By Francis Lim
25 May 2017 | Philippine Daily Inquirer
The Supreme Court affirmed with finality its decision dated Nov. 22, 2016 in “Roy v. Herbosa, et. al.” which declared SEC Memorandum Circular No. 8 or the “Guidelines on Compliance with the Filipino-Foreign Ownership Requirements Prescribed in the Constitution and/or Existing Laws by Corporations Engaged in Nationalized and Partly Nationalized Activities,” valid and consistent with its decision and resolution in “Gamboa v. Teves.”
This decision laid to rest the saga of the conflicting interpretations of the term “capital” under Sec. 11, Article XII of the 1987 Constitution, and definitively ruled that the same referred only to shares of stock entitled to vote in the election of directors. This also refuted the restrictive interpretation of the term “capital” by my friend, Judd Roy, who claimed that the percentage of Filipino ownership must be applied to each class of shares, regardless of privileges and restrictions.
This is welcome news not only to the legal community but also to the stock market and the investing public who invested their money in corporations engaged in nationalized and partly nationalized activities, which the Supreme Court considered indispensable parties since they were to be directly affected by the resolution of this case.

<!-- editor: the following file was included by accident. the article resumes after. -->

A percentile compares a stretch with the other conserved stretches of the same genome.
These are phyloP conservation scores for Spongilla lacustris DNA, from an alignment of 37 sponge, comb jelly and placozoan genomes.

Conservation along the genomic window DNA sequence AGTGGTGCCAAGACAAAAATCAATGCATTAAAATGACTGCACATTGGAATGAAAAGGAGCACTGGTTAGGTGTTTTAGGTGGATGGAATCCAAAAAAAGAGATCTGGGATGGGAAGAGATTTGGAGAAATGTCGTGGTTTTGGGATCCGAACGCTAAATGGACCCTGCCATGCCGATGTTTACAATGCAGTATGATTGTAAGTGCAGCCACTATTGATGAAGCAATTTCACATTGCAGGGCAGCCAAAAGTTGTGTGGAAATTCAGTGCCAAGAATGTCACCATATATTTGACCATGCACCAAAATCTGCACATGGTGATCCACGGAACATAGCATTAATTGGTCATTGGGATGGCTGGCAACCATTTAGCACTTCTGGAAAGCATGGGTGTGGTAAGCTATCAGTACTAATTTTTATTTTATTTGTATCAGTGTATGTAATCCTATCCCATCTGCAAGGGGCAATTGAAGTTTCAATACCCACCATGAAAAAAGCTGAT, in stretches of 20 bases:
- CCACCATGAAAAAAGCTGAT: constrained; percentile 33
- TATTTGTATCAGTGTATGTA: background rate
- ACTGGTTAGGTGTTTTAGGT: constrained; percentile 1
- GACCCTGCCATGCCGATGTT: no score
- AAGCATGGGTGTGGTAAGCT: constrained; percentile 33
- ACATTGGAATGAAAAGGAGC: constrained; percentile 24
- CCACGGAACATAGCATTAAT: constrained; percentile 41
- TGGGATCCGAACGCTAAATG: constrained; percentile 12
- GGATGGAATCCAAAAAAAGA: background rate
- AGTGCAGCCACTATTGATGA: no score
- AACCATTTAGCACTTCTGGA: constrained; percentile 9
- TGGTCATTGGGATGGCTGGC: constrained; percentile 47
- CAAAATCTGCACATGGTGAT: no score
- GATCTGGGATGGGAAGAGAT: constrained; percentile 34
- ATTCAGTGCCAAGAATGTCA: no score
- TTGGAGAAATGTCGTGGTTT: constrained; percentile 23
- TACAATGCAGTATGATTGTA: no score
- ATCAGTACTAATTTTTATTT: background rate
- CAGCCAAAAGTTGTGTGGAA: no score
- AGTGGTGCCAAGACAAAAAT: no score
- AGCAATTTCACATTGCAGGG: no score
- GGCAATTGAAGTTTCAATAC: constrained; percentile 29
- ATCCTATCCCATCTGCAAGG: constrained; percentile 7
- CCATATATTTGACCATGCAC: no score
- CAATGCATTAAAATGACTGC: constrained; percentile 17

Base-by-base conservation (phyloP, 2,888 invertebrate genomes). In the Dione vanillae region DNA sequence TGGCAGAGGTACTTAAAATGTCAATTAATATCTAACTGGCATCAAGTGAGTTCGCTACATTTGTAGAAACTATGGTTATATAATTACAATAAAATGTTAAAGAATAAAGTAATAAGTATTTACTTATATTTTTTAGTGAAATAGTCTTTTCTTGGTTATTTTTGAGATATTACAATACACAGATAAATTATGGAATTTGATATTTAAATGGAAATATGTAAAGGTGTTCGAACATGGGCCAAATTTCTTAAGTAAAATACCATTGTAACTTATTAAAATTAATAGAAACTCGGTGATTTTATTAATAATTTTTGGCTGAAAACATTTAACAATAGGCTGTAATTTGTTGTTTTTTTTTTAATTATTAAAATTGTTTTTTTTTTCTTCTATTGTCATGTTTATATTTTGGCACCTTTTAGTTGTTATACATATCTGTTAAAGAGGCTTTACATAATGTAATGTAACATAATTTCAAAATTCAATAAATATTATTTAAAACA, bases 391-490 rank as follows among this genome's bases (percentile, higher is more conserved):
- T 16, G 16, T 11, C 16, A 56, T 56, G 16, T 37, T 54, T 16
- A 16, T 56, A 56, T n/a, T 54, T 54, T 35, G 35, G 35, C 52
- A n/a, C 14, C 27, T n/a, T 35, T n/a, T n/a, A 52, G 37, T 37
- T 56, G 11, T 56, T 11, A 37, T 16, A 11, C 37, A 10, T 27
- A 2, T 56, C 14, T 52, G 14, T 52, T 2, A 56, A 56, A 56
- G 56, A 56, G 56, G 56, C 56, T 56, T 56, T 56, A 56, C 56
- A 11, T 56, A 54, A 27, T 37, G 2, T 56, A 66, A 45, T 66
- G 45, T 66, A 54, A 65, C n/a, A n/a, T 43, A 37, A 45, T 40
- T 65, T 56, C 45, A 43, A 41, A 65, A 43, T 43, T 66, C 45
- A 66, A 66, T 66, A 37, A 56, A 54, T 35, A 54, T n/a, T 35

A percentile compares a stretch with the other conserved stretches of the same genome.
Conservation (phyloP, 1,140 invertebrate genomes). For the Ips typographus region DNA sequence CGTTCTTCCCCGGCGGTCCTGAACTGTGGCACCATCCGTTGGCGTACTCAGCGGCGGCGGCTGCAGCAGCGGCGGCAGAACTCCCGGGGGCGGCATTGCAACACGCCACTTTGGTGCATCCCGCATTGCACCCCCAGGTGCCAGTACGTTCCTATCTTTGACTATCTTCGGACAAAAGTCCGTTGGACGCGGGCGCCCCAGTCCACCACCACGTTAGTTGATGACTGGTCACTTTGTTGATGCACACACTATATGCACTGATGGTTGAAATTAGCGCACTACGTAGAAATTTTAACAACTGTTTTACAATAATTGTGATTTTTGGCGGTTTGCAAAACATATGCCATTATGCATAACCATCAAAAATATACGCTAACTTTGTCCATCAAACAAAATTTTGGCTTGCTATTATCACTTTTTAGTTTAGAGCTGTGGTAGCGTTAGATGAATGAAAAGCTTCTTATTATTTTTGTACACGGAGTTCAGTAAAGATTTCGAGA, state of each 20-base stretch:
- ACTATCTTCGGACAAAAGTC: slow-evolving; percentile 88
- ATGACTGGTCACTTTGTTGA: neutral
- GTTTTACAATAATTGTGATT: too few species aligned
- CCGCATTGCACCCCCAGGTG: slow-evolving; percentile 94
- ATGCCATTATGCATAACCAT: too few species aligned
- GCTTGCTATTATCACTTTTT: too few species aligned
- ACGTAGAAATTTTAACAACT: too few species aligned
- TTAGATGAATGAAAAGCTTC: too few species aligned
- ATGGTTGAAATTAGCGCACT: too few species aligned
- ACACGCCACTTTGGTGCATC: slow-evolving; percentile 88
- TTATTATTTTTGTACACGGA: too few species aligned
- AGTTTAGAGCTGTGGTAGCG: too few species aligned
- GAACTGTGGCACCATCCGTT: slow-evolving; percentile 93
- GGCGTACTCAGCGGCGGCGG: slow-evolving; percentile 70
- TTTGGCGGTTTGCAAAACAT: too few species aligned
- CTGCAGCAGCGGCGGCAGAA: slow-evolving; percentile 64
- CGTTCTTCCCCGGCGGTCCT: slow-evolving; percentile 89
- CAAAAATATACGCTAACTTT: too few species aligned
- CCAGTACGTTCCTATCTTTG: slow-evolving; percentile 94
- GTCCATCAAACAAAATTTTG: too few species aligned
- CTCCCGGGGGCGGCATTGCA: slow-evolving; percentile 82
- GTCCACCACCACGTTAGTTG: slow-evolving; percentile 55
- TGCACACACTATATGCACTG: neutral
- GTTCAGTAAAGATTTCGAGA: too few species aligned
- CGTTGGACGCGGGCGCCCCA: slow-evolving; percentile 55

I find it noteworthy that the Supreme Court, instead of adopting a purely legalistic approach, considered the practical implications of the issue. The high court considered that applying the “restrictive interpretation” to corporations engaged in nationalized and partly nationalized activities will result in massive involuntary divestment of foreign stockholdings in affected corporations which will have tremendous impact on the stock market, and to the Philippine economy as a whole.
The Supreme Court gave credence to the position of the Philippine Stock Exchange (PSE) that if the “effective control test” were to be applied, the value of the shares that would be deemed in excess of the foreign-ownership limits based on stock prices at that time (30 April 2014) was about P160 billion, which had to be absorbed by the Filipino shareholders. As a consequence thereof, this may have resulted in dire financial difficulties for the affected companies, or worse, their shutdown.
The high court also gave credence to the undisputed submission of the Shareholders Association of the Philippines (Sharephil) that in five corporations alone, more than P158 billion worth of shares must be divested by foreign shareholders if petitioner’s restrictive interpretation were to be adopted.
The author, formerly president and chief executive officer of the Philippine Stock Exchange, is now a senior partner of the Angara Abello Concepcion & Regala Law Offices and president of the Shareholders’ Association of the Philippines. The views in this column are exclusively his. He can be contacted through firstname.lastname@example.org
Original URL Link: https://business.inquirer.net/230105/welcome-news-investing-public